What to do When You or a Family Member are in the Hospital: 3 Tips from my Conversation with a Critical Care Nurse
by Sandra W. Larson, CFP®
We always hope that if we end up in the hospital, we will be prepared. I recently asked a Critical Care RN what a family can do to help the hospital provide the best care to the patient and the best communication with the family.
Choosing your healthcare proxy can be a very difficult decision. I am lucky to have a family member who works in healthcare. Knowing that she has dealt with many very difficult cases, I asked her to be my proxy should my husband be unable to make decisions for me (or should he make the wrong decisions). I reviewed my directives with her, and over the past few years we have reviewed relevant situations and discussed my preferred treatment or lack thereof in each instance. It is not enough to ask someone to take on this difficult role. It is important that you explain to your proxy how you feel about temporary treatments that might not suit your end-of-life plan. Not everyone is lucky enough to have a family member who is a subject matter expert in the medical field. It is still incumbent upon you to choose someone who will stand in your stead in case of an emergency. You should discuss your wishes with your doctor and proxy prior to the event and develop an end-of-life plan. It is essential to have an advocate.
Get the formal paperwork completed! If someone has to prove that they are your healthcare power of attorney or healthcare proxy, give them the power to do that. By having the documents completed, you simplify the process that allows someone to step in and help you. My mother-in-law did not prepare for this situation and, after she had an episode that left her unable to recognize people, she had to try to give permissions through her uncertainty. Do not let this be you or your family. Today, while you are in sound mind and able to determine the best person or people to help you, set up your emergency plan.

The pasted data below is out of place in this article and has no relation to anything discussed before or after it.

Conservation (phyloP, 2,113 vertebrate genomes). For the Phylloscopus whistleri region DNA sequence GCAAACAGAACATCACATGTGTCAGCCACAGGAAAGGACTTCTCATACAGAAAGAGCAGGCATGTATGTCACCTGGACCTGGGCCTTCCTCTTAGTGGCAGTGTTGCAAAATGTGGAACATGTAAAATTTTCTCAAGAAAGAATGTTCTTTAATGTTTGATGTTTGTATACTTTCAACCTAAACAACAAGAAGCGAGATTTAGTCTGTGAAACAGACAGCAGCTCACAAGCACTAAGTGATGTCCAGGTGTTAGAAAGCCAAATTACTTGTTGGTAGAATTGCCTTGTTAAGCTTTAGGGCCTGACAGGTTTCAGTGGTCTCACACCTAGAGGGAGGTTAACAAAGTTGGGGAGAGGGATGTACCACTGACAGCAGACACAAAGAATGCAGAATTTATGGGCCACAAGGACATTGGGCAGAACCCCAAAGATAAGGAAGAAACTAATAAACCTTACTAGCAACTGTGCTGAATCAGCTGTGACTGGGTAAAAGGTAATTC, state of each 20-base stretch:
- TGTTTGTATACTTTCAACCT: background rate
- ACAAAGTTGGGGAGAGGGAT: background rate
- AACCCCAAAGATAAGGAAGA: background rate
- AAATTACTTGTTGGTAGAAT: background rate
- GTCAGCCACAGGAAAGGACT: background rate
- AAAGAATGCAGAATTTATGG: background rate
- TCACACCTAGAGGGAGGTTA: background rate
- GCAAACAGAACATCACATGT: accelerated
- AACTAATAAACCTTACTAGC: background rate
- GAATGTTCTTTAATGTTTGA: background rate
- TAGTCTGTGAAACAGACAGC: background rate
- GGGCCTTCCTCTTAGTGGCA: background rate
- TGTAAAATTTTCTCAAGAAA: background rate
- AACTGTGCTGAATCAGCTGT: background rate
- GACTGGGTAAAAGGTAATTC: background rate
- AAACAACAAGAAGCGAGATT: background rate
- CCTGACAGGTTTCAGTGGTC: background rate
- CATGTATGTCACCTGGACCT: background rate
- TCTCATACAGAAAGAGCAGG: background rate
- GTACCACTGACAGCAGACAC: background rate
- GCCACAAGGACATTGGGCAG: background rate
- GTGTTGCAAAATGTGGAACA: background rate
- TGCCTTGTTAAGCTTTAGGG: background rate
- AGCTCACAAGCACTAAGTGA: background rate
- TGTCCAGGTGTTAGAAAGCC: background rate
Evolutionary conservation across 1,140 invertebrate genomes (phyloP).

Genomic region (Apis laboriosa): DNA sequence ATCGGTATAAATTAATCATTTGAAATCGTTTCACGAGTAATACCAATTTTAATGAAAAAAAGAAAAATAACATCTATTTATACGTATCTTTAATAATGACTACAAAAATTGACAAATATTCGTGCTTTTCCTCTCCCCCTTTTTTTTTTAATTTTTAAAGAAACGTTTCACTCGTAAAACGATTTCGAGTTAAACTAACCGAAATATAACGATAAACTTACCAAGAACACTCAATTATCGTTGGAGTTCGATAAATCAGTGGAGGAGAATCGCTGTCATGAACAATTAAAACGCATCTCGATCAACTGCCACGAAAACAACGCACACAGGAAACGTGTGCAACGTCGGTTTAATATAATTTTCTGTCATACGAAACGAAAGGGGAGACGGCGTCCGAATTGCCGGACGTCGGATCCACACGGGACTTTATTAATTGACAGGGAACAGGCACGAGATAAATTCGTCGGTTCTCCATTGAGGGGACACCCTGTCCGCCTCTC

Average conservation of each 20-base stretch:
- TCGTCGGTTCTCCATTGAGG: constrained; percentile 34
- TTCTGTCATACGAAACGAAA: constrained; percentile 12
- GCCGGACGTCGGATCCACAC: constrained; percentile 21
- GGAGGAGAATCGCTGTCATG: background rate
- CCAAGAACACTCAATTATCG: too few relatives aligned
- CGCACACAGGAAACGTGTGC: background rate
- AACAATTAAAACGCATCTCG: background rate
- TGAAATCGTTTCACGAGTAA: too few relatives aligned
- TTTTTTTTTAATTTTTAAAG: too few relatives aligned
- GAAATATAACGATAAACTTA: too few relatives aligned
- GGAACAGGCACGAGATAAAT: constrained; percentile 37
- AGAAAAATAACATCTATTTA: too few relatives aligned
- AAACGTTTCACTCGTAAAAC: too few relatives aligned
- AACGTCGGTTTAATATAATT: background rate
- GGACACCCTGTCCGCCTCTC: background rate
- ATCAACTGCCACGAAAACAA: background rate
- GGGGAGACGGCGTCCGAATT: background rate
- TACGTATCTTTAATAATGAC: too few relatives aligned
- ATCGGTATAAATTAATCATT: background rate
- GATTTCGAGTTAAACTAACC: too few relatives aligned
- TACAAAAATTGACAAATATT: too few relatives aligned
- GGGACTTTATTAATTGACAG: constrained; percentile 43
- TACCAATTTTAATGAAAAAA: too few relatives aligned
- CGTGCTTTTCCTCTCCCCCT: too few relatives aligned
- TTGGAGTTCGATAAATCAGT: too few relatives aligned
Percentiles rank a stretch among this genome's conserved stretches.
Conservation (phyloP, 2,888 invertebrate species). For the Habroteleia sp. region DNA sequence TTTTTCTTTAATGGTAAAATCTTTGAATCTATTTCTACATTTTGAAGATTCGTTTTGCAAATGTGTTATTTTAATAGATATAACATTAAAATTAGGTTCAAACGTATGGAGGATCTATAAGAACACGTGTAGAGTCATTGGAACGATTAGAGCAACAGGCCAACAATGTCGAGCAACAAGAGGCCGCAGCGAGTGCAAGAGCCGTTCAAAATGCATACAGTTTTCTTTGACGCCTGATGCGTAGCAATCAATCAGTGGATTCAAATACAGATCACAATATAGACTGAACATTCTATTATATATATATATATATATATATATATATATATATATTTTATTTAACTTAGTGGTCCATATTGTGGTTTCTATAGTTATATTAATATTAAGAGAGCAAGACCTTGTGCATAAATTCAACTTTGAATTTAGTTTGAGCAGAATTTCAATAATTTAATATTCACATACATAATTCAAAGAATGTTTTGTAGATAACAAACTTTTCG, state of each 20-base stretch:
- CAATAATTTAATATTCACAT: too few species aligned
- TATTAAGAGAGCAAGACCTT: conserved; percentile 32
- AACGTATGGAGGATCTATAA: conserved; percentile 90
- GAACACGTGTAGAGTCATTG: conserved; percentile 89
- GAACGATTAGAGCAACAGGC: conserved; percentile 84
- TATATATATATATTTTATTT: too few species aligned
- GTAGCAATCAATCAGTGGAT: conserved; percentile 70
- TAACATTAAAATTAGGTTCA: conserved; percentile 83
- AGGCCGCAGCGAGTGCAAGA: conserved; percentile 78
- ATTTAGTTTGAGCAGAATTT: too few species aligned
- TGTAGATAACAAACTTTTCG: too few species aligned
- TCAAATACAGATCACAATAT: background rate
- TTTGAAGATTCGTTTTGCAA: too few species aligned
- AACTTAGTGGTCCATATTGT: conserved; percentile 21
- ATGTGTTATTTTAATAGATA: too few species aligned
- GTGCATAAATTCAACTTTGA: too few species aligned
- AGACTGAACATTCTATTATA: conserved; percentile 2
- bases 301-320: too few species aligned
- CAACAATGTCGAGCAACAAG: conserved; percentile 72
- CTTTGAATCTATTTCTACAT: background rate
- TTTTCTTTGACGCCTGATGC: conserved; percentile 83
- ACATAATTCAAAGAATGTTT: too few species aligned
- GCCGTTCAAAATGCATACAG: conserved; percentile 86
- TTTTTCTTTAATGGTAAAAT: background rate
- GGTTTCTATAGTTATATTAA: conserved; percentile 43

Create a pre-arranged password that can be given to family members who need information. Designate one or two people who will interact with the medical staff. Everyone who loves you will be concerned about your health and your prognosis. Imagine that each person in your family took fifteen minutes each day to discuss your case with the nurses and doctors. The medical staff would not have time to help YOU.
Be courageous and face the fact that at some point you or someone you love will likely will be in a critical situation. There is no time like the present to address these concerns. If you make arrangements this year and later wish change your proxy, just change your paperwork. Distribute the new documents to those concerned. Yes, you might hurt someone’s feelings, but don’t let that affect the success of your healthcare proxy or end-of-life plan. Choose someone who will be able to act as you have directed them. Find someone who can execute the plan as written. Like my soon-to-be son-in-law said to me, “Don’t worry Sandy, I will pull the plug for you.” I just laughed, thanked him, and asked him to not jump the gun. That is a heavy responsibility, but I know he will keep everyone focused on my wishes, not on their feelings.
As we start this new year, take inventory of potential holes in your healthcare directives and other estate planning documents. If you don’t have plan developed and legally documented, make an appointment with an attorney that works in this specific field. Having nothing pre-arranged will not prevent a critical care situation from occurring. It just puts you in a position of potential failure. If you have documents completed but the documents are old, have them reviewed by an estate planning attorney in your state. Laws change. Make certain you have documents that are current and compliant. One of my favorite sayings is “Preparation precedes performance.” That means that you have a better chance of being successful in any endeavor if you have a plan in place and the documents executed that will allow the plan to work. Do it NOW!